They advertise 5G as being fast but the year opened with an example of the real pace of change as US President Joe Biden thanked his government for the ‘tireless work’ involved in delaying 5G roll outs because of concerns about radio interference around airports. This came a mere 10 months after US operators paid USD159bn for the right to use that spectrum. After yet more tireless work, the roll out was then delayed again. British telcos showed that companies can also fail to keep pace with the utterly predictable, by continuing to give customers free roaming around the European Union even though they planned to start charging after Brexit.
In contrast, Russian bullies started the year by getting straight down to business, launching cyberattacks against Ukraine with the promise that an invasion would soon follow. Unlike many other government promises, this one was kept. When Russia invaded, many telcos responded by providing free international calls to Ukraine and free mobile services to Ukrainian refugees. International fraud expert Colin Yates then acted to protect those telcos by sharing intelligence about the fraudulent abuse of free calls to Ukraine. Meanwhile, the sophistication of the Russian Army was brought into question by the revelation that it relied upon simboxes to make calls across Ukrainian mobile networks.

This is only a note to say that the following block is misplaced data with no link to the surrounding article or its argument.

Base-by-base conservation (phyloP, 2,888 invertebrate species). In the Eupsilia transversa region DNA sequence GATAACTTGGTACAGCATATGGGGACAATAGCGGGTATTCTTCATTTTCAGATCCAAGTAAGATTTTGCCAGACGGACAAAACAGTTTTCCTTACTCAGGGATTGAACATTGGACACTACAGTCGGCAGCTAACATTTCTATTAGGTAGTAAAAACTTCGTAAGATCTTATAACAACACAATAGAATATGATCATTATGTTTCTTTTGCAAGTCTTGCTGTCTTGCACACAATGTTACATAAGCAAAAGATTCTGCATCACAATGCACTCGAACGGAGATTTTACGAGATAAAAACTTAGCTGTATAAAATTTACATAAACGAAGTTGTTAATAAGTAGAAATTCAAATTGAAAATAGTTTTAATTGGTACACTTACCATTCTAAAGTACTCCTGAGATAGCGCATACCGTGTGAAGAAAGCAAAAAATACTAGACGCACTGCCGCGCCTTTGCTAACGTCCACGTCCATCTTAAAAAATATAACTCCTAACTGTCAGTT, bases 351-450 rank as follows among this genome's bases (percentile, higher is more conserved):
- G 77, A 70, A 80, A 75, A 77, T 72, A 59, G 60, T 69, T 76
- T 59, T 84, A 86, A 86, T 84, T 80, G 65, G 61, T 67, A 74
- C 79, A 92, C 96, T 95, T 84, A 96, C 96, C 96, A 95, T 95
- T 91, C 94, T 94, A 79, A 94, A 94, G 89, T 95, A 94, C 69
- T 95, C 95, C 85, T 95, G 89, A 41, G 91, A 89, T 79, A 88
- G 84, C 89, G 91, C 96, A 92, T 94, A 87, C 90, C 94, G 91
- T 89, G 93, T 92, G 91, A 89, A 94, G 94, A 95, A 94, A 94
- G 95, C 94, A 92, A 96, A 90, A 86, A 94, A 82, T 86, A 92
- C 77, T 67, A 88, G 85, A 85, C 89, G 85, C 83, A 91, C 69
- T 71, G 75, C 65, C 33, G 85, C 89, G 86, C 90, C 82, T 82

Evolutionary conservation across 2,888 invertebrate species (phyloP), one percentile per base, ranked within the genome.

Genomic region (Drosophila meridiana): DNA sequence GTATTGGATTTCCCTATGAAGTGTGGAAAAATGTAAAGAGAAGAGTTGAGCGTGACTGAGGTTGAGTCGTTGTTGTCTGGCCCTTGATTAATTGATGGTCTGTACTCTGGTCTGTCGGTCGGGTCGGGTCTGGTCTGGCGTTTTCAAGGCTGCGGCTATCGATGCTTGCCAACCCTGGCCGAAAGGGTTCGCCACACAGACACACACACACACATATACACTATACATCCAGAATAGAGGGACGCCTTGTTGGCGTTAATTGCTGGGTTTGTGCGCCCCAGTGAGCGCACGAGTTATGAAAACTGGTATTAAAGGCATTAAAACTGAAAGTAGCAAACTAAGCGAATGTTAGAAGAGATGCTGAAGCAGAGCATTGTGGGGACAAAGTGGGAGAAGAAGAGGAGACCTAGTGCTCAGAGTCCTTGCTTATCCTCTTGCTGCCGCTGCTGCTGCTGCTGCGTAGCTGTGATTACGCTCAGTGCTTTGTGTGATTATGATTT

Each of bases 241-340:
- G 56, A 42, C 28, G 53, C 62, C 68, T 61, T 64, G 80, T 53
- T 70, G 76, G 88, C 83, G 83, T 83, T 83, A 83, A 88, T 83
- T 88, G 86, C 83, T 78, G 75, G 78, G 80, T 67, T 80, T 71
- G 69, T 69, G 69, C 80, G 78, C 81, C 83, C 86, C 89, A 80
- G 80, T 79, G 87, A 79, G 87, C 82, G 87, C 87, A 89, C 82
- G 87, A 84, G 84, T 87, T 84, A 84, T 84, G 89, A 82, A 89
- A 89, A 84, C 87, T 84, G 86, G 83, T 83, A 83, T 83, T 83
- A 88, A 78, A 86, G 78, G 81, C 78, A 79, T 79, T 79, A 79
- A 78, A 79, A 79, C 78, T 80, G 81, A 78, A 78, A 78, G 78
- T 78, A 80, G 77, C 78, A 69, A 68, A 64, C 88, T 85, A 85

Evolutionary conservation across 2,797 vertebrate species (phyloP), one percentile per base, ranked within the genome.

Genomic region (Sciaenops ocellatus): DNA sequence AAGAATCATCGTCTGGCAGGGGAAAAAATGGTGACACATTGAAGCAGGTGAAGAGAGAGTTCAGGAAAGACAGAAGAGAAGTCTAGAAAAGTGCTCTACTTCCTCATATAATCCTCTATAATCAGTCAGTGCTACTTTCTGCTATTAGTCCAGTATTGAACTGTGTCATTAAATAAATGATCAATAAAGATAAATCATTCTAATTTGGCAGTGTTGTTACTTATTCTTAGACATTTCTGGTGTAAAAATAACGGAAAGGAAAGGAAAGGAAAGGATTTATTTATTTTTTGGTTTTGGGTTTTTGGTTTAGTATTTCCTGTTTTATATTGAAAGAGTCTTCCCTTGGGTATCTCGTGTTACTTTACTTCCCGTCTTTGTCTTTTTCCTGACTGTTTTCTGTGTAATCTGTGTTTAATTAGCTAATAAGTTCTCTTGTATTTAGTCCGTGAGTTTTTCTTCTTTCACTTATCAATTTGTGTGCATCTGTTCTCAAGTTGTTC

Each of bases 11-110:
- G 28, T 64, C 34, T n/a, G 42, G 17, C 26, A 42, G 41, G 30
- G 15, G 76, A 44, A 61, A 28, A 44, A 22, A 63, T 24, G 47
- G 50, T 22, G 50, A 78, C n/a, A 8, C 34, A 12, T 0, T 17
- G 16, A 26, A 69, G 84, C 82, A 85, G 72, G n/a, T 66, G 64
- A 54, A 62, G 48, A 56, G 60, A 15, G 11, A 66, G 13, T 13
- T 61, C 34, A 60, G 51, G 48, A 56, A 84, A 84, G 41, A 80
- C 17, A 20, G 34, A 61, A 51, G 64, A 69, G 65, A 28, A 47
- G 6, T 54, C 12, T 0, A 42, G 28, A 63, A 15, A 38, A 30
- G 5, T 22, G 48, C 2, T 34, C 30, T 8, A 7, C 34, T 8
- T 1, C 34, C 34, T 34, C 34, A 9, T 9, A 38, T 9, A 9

Relations between China and the USA were not improved by the Federal Communications Commission (FCC) deciding to ban two more Chinese telcos. The FCC also extended its ‘covered list’ of firms considered a national security risk by adding Russian cybersecurity provider Kaspersky, the first time they listed a company based outside of China. Western powers clamped down on many communications channels that could be used to spread pro-Russian propaganda about the war in Ukraine, but not the European satellites used to broadcast Russian TV.
Ericsson admitted that staff may have previously made payments to Islamic State terrorists in order to avoid taxes levied by the Iraqi government. An arrest warrant was issued for the former boss of Malawi’s telecoms regulator on several charges of corruption. The Nigerian government showed boundless optimism in the benefits of revenue assurance by forecasting that implementing a national RA system would more than double the amount of tax collected from telcos. They then handed the 10-year contract for that national RA system to the politician who originally proposed the telco taxes which he will now be paid to assure.
New revelations about phone spyware ticked over at a steady pace reminiscent of the countdown timer on the side of an atomic bomb in a James Bond adventure, except that real-life agents seem to be fighting to ensure our collective loss of privacy will eventually blow up in everyone’s faces. The Federal Bureau of Investigation (FBI) admitted to purchasing and trialing the NSO Group’s Pegasus spyware before the government banned its use. A Reuters exclusive reported that another Israeli company exploited the same phone vulnerabilities to develop a rival spyware product to Pegasus. NSO Group tried to defend their battered reputation with a lawsuit against a newspaper that said Israel’s police used their spyware illegally.